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Bioinspired Functional Surfaces for Medical Devices

Abstract

Medical devices are a major component of precision medicine and play a key role in medical treatment, particularly with the rapid development of minimally invasive surgery and wearable devices. Their tissue contact properties strongly affect device performance and patient health (e.g., heat coagulation and slipperiness on surgical graspers). However, the design and optimization of these device surfaces are still indistinct and have no supporting principles. Under such conditions, natural surfaces with various unique functions can provide solutions. This review summarizes the current progress in natural functional surfaces for medical devices, including ultra-slipperiness and strong wet attachment. The underlying mechanisms of these surfaces are attributed to their coupling effects and featured micro-nano structures. Depending on various medical requirements, adaptable designs and fabrication methods have been developed. Additionally, various medical device surfaces have been validated to achieve enhanced contact properties. Based on these studies, a more promising future for medical devices can be achieved for enhanced precision medicine and human health.

Introduction

Precision medicine has become a national development strategy and has attracted worldwide attention in recent years based on increasing concerns regarding the overall health of the population [1, 2]. As a main component of precision medicine, medical devices for implantation and minimally invasive surgery (MIS) have gradually become more dominant based on the advantages of reduced injury, low infection risk, rapid healing, and high personalization. During medical operations, contact with tissue or organ surfaces is necessary and can have severe consequences for patients, including the biocompatibility of implanted devices, high-temperature coagulation on electrosurgical scalpels [3], and device tissue slipping on surgical graspers [4,5,6]. With the rapid progress in wearable devices, soft and sweaty skin can significantly reduce device fixation and distort detected signals [7, 8]. To eliminate these disadvantages, the regulation of interfacial contact states has become critical, which is challenging based on its multidisciplinary characteristics involving the fields of material engineering, mechanical engineering, and bioscience.

After millions of years of evolution, nature has shaped creatures with various remarkable surface functions to adapt to complex environments, including hydrophobic self-cleaning on the lotus [9], ultra-slipping on the Nepenthes alata peristome, and strong dry/wet attachment on gecko and tree frog feet [10, 11]. The unique functions of such natural surfaces stem from the interfacial interactions of air, liquids, solids, and energy fields at the micro or even nanoscale, which have caused enormous difficulties in terms of characterization and hampered the understanding of their mechanisms. After decades of development of micro-nano characterization methods, these underlying mechanisms have been studied intensively. Generally, the key features of natural sample surfaces are material properties (mechanical properties, wettability, electromagnetic properties, thermal properties, chemical properties, etc.) and micro-nano structures (single-level/hierarchical, random/patterned, and static/dynamic). Coupling effects at the micro-nano scale can lead to the creation of macroscale surface functions. Based on revealed mechanisms, theoretical models of surface attachment functions can be established, which provide principles for the design of bioinspired medical device surfaces.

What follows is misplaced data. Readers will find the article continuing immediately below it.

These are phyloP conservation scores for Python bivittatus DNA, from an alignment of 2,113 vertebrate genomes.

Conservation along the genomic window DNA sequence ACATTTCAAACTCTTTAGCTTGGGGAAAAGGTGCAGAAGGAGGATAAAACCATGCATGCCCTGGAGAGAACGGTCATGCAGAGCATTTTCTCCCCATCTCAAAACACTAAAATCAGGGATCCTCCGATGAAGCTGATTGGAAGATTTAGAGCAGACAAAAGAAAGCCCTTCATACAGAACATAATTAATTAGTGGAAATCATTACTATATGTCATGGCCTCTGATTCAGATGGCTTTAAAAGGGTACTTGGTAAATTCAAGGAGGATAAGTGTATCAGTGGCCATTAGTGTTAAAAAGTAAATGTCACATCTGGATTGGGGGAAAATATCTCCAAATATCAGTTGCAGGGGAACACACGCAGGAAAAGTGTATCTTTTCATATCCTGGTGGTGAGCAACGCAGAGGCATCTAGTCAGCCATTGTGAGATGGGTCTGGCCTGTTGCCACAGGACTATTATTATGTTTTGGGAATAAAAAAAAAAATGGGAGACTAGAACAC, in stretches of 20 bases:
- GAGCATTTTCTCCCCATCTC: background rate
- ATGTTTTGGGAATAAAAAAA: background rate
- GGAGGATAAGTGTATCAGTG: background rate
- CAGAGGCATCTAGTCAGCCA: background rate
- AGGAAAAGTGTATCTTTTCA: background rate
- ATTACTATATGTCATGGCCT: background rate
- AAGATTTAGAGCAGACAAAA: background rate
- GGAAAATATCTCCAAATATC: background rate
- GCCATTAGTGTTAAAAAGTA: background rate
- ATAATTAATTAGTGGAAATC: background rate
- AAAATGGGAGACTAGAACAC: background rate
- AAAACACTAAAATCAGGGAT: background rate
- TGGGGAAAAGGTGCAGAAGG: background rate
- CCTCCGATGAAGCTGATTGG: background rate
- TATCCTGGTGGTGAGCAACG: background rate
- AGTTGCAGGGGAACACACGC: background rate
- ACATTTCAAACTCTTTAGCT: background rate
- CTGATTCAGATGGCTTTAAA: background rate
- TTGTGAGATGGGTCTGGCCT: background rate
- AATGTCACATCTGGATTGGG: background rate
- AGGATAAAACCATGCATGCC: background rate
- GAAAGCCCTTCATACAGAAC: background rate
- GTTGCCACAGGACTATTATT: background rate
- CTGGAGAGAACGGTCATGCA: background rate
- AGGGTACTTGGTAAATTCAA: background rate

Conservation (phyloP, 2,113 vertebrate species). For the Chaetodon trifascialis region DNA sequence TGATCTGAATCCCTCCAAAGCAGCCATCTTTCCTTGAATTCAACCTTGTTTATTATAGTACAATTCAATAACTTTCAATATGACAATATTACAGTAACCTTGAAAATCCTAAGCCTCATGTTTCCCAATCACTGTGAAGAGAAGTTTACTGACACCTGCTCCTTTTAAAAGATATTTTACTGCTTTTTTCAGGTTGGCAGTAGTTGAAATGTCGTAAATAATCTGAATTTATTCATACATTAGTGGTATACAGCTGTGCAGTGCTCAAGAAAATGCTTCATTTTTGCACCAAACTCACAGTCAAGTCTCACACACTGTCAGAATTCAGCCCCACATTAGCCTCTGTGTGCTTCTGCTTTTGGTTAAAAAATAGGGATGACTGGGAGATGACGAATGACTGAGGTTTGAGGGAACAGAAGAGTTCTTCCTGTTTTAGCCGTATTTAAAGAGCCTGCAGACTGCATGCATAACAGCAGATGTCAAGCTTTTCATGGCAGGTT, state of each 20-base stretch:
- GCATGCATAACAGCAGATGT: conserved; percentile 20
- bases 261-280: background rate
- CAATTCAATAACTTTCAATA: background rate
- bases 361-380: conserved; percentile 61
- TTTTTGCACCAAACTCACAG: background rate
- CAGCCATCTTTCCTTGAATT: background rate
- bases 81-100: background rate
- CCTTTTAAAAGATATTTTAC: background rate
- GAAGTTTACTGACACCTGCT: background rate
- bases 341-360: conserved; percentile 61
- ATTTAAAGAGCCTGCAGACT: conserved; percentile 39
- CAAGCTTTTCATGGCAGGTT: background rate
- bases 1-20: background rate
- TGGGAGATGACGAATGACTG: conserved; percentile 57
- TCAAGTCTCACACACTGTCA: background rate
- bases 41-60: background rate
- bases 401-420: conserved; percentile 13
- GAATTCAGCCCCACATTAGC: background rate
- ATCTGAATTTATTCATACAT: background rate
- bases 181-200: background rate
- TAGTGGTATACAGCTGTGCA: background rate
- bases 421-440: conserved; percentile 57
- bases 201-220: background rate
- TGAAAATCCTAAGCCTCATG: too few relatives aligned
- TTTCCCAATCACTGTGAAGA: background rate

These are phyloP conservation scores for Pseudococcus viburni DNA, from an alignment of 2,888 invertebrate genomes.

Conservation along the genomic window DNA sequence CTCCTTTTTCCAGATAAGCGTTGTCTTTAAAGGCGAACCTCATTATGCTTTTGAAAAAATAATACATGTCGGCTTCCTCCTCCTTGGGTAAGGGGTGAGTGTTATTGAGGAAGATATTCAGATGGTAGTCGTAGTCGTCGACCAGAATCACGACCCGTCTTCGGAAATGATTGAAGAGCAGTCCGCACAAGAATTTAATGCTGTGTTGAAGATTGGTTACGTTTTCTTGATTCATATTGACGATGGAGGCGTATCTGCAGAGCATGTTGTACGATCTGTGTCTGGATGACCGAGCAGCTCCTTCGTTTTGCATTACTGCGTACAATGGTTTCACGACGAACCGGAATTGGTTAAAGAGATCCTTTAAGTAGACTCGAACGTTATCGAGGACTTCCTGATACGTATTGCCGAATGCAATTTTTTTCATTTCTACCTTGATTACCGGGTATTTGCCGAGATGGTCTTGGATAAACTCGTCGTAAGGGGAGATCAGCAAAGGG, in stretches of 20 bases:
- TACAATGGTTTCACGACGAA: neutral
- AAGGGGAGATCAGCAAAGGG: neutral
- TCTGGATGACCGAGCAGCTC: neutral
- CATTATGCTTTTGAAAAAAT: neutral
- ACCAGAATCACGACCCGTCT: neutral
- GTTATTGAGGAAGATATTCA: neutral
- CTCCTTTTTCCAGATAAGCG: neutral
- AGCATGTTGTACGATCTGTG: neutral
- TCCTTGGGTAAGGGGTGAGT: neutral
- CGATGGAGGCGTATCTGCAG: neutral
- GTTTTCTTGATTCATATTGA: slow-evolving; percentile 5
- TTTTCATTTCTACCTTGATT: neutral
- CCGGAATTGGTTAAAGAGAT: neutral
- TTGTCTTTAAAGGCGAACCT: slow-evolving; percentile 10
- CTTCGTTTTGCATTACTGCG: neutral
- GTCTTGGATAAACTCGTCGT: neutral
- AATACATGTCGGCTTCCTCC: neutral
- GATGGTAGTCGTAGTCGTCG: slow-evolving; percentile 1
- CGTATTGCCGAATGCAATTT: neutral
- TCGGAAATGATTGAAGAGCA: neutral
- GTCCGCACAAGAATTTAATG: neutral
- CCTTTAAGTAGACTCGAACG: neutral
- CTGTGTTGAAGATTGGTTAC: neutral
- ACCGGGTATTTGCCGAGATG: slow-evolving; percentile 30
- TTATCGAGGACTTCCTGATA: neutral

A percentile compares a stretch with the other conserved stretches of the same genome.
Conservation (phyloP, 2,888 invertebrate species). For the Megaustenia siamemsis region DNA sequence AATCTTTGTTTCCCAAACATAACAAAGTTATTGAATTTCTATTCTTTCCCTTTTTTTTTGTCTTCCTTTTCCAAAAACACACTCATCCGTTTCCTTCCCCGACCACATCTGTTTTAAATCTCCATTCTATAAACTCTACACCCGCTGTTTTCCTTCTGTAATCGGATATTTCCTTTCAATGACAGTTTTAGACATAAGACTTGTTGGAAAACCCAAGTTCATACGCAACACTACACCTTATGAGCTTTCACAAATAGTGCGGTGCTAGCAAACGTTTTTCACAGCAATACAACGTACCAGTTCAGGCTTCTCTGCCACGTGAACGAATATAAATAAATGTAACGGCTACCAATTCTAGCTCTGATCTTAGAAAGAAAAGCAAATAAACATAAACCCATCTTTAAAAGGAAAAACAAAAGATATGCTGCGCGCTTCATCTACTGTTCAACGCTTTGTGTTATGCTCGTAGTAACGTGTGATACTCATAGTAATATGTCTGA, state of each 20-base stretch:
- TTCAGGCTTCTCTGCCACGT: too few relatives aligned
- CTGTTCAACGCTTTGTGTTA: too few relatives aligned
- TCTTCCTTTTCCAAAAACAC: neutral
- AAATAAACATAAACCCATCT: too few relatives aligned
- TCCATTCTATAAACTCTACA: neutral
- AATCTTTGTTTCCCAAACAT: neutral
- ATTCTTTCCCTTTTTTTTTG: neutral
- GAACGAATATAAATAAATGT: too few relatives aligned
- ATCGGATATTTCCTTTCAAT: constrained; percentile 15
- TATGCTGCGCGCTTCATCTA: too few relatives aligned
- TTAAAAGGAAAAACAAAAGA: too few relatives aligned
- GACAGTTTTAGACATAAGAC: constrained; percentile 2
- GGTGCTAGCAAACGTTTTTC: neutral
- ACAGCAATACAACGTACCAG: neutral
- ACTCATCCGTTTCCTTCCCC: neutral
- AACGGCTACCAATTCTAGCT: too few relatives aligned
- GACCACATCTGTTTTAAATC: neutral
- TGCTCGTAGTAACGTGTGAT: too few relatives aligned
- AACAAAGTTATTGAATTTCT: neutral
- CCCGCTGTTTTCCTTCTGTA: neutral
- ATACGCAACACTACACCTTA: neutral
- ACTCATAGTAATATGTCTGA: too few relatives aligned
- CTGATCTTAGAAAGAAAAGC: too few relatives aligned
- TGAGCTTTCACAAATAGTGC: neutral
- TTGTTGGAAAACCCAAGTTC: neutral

Compared to the living environment in natural life, the operating environments of medical devices are significantly different. For example, tissues are always covered with mucus, which is stickier and more slippery than water, tissues or organs are much softer and more vulnerable than natural substrates, and surface biocompatibility is a constant concern. To apply bioinspired mechanisms to medical devices, the design of bioinspired surfaces must be specifically adjusted and optimized based on target medical operating scenarios. The fabrication of bioinspired surfaces is also difficult and is a long-term research topic because functional surfaces are typically constructed from micro-nano hierarchical structures and the materials of such surfaces are carefully selected. Various methods have been developed to obtain bioinspired surfaces, from mature semiconductor manufacturing processes to newly developed micro-nano self-assembly methods with low cost and large area production advantages.

In this review, we summarize the discovery of natural functional surfaces with ultra-slippery and strong wet adhesive properties that satisfy the requirements of medical devices. The underlying mechanisms of the coupling effects of surface materials and featured structures are elucidated. The applications of these bioinspired surfaces in medical devices are presented. Finally, a beneficial perspective is provided for the future exploration of bioinspired medical surfaces (Figure 1) [1].

Figure 1
figure 1

Nature offers novel strategies for functional surface design based on surface micro-nano structures, material properties, and their combination for creating interfacial liquid adjustment effects

The Underlying Mechanisms of Natural Functional Surfaces for Medical Devices